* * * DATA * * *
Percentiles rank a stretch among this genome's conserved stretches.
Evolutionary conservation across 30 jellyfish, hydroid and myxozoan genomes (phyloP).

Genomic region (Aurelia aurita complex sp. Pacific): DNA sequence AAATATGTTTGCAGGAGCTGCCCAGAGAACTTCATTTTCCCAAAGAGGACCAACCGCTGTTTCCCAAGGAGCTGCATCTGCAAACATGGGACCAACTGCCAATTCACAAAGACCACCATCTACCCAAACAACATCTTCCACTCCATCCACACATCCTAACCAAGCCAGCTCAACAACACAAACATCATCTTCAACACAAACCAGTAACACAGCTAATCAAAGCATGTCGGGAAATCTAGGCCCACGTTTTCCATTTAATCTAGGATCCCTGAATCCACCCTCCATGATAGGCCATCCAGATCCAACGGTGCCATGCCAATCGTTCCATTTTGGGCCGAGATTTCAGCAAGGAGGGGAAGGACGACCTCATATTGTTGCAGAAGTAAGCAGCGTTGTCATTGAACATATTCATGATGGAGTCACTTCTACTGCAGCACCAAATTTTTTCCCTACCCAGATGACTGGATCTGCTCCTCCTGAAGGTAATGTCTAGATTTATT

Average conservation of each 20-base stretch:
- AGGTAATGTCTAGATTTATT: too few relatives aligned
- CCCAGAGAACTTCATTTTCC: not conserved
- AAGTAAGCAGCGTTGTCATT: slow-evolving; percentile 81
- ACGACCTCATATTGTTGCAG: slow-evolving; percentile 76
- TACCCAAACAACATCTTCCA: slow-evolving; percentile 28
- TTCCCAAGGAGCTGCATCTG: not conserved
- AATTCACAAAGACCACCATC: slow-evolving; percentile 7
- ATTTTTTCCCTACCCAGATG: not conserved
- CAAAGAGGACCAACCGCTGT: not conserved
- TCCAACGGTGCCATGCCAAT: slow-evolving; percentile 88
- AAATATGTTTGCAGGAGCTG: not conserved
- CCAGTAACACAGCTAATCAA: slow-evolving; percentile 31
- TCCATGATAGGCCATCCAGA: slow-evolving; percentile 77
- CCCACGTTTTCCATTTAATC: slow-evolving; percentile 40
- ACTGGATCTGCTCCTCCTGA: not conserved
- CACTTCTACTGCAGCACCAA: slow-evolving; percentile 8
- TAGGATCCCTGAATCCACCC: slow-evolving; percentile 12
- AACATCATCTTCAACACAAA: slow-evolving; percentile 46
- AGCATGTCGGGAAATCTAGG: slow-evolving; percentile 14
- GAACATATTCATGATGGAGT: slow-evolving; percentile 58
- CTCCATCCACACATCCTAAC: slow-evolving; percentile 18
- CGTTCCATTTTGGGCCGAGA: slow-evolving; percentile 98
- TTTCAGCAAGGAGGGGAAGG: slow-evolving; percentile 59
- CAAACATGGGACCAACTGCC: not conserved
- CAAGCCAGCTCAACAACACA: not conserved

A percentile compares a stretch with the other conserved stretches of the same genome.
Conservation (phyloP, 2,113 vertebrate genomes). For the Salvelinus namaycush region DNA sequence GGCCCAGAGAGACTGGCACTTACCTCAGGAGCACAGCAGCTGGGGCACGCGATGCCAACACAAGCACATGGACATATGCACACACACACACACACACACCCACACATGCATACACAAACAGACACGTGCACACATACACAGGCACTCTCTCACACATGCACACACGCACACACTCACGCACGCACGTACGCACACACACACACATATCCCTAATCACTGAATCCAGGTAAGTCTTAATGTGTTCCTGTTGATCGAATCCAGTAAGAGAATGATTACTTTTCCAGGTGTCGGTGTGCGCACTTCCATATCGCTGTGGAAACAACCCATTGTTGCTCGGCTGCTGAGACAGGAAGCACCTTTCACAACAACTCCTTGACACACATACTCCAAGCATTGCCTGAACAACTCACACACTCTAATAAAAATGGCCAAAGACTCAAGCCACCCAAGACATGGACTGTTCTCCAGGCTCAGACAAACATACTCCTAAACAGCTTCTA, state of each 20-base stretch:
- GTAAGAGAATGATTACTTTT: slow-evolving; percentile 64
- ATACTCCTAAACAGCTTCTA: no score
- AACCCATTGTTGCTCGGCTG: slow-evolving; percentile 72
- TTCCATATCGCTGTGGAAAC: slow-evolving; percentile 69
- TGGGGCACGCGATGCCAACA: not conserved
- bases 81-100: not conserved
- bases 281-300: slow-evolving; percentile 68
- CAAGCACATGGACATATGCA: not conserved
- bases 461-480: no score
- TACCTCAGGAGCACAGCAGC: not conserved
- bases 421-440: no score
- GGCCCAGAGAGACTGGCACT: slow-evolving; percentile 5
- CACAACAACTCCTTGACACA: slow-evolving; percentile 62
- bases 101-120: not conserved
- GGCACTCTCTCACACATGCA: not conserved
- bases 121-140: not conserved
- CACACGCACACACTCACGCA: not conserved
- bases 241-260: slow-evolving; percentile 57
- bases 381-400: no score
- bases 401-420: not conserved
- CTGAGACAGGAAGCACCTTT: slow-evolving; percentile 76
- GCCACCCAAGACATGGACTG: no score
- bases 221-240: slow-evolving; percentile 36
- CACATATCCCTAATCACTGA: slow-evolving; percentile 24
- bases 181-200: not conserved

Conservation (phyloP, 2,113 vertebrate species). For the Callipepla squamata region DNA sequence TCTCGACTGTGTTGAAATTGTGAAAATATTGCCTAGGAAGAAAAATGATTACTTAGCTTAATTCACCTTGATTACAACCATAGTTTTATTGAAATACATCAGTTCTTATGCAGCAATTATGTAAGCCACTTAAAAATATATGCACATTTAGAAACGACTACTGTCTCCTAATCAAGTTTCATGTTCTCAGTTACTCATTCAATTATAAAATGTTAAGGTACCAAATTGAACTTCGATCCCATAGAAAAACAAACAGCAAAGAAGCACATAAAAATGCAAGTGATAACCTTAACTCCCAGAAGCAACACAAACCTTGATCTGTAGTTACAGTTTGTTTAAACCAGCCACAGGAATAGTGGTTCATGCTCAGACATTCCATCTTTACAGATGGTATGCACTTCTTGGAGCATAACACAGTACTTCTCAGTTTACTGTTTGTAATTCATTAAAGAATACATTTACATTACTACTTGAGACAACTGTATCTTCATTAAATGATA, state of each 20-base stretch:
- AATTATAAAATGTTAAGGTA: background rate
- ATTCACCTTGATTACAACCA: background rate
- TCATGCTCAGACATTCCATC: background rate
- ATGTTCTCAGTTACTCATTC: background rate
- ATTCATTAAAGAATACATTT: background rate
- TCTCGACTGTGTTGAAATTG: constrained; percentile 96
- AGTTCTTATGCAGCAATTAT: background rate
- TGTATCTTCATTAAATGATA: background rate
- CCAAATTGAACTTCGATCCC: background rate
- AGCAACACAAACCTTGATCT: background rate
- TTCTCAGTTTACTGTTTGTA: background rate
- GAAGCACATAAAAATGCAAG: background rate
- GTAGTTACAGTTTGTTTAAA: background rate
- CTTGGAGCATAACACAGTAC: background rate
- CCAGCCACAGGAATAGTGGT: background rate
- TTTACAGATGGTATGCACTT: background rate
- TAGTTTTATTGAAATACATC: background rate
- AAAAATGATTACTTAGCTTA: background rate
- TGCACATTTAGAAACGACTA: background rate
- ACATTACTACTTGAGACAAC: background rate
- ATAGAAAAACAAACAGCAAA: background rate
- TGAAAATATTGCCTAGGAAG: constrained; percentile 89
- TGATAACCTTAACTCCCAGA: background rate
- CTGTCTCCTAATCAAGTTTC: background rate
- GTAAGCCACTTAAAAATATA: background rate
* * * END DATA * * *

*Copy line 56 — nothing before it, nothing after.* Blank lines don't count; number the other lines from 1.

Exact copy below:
- bases 181-200: not conserved